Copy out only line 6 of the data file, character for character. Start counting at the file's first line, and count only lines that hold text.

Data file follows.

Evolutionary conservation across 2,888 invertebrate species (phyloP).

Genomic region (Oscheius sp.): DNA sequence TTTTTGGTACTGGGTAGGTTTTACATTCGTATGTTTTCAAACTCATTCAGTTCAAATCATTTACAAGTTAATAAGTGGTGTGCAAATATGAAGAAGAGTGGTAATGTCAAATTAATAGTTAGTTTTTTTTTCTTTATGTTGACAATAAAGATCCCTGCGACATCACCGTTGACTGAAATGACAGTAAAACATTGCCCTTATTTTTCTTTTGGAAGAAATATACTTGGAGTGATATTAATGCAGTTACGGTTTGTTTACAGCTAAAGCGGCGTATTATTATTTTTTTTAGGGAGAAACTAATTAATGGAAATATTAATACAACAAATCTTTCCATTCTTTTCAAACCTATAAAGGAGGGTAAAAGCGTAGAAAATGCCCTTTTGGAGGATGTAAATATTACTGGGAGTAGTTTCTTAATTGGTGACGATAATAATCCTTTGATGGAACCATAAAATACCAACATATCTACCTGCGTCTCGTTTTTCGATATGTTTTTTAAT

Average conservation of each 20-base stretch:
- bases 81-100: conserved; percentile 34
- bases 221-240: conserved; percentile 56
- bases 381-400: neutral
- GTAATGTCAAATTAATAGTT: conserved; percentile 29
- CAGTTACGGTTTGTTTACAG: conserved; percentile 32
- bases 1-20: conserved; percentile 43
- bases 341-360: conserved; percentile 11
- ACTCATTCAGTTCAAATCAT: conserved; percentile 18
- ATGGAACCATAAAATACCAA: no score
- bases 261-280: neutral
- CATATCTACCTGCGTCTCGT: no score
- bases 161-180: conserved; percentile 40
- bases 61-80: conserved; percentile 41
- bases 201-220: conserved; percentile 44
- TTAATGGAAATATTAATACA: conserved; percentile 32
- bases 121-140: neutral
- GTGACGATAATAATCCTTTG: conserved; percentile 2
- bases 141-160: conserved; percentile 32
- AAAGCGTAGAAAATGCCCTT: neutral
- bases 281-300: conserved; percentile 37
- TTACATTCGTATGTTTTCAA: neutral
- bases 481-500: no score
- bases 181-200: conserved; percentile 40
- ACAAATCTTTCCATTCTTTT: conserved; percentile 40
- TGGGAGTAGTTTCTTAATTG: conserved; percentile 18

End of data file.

- bases 381-400: neutral